A Meeting without a Plan

Another serious error that can put employers at risk is lack of planning for the termination meeting. If you aren’t prepared, you can put your company at risk. Before you sit down for the termination meeting, make sure that you’ve got a plan. Schedule the meeting in a quiet room, ideally at the end of the work day, and near an exit where the employee can leave quickly and quietly in order to minimize disruption and preserve the associate’s dignity. Prior to the meeting, make sure you have notes about what will be covered and be sure that any witnesses you have are aware of their role. Talk to your payroll manager to find out when the associate will receive any unused paid time off. You should also speak with your benefits administration company so that you can let the employee know when their benefits will end.

When you walk into the meeting, be prepared to have all of the necessary documentation, including the final paycheck (if required in your state), as well as the separation form. It’s also a good idea to provide contact information for your employee benefits service so the employee can follow up about continuing benefits.

Delivering the News

There’s no pleasant way to tell someone their employment has ended. No matter how you put it, the news will be unwelcome. However, it is possible to make the experience less traumatic.

When you terminate an employee, it’s best to speak plainly. Attempting to sugarcoat such unpleasant news can cause confusion. You should be frank when discussing the situation, but don’t be brusque or insensitive. Don’t exaggerate the problems and incidents that led to the decision to terminate, but don’t minimize them either. And don’t apologize! It’s important that the employee not be left with the sense that the termination isn’t final.

The employee will likely have questions and may want to make a statement for the record. Give the employee the chance to speak, but remain professional. Don’t let the situation become emotional and don’t let it devolve into an argument. Be prepared to end the discussion when it becomes unproductive. You owe the associate the opportunity to speak for themselves and to articulate any concerns or confusion, but it’s important to remain professional.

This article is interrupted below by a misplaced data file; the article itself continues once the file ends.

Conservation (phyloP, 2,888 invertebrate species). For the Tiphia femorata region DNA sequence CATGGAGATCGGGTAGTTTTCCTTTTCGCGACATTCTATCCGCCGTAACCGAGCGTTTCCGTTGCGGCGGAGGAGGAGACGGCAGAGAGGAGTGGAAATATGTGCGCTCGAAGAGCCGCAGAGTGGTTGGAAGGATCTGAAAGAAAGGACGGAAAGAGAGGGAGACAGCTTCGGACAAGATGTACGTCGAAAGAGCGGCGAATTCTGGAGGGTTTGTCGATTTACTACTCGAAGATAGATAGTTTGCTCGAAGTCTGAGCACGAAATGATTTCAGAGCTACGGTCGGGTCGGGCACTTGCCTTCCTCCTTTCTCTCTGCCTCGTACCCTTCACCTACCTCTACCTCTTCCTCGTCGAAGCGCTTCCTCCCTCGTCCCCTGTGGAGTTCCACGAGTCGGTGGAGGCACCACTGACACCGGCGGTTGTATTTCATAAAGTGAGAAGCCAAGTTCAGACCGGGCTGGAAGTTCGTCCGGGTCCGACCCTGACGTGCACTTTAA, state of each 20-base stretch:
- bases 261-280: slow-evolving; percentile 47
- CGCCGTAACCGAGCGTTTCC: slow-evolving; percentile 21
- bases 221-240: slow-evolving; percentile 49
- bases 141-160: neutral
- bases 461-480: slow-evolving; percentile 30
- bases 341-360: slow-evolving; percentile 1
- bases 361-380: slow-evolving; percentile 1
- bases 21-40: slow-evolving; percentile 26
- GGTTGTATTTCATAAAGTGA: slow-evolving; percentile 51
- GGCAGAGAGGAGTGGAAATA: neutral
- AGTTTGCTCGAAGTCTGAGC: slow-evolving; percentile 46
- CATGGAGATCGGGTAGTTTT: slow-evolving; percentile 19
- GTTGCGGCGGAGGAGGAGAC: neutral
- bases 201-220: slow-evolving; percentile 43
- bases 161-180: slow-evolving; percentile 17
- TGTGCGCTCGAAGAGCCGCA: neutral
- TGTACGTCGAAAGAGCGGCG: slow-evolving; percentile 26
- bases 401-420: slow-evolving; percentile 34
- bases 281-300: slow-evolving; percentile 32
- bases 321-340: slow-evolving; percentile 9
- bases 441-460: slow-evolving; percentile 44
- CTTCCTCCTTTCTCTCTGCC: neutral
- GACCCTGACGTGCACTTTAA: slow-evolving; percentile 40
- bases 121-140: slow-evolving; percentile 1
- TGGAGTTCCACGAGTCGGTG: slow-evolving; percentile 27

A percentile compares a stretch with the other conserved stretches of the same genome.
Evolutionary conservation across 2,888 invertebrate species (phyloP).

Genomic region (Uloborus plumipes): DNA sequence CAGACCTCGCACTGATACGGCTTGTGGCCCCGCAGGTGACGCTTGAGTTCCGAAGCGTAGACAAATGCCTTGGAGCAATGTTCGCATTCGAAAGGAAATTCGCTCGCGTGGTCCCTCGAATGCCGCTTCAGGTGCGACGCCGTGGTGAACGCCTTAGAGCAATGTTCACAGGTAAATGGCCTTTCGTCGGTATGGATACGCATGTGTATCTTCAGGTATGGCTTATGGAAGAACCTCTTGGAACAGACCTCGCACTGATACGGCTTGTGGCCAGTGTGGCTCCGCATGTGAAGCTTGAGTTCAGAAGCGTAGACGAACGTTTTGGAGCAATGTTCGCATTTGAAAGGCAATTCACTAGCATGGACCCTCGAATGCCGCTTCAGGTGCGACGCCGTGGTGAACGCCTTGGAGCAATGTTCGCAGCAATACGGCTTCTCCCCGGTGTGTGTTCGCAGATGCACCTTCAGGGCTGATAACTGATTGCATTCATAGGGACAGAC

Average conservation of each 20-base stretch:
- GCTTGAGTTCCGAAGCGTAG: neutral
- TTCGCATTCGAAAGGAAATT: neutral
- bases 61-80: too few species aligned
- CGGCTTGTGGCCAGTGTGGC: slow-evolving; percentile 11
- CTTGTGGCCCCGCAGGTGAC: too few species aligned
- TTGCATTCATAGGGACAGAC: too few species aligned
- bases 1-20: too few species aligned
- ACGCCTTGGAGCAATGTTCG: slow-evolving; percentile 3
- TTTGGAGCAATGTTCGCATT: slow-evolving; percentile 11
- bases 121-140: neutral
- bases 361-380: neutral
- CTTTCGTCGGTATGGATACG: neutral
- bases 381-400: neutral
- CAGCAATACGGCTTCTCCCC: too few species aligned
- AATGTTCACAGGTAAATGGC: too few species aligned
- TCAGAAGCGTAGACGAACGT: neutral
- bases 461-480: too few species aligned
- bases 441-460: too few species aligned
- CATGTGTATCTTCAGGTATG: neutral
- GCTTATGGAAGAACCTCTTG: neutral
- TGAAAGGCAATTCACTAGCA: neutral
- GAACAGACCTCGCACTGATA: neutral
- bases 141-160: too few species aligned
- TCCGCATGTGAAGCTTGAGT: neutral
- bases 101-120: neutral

Aftershock

When an employee leaves suddenly, it’s natural for their co-workers to be curious. They will want to know why their teammate left suddenly and what the implication may be for their jobs.

It’s a good idea to be as transparent as possible, while also preserving confidentiality. Decide with the department manager and/or supervisor how much will be revealed and how it should be stated. It’s important to have a consistent message, phrased professionally, without exaggeration or minimization.

The termination of an associate will never be easy or comfortable for anyone involved, including former co-workers. Make sure that the remaining team members are in the loop about plans for work distribution going forward. Let the remaining team know how the responsibilities for the former co-worker will be handled and if the position will be back filled.

For more information on how Commonwealth Payroll & HR can work with you on your strategic human resources planning, call us today at 877-245-1159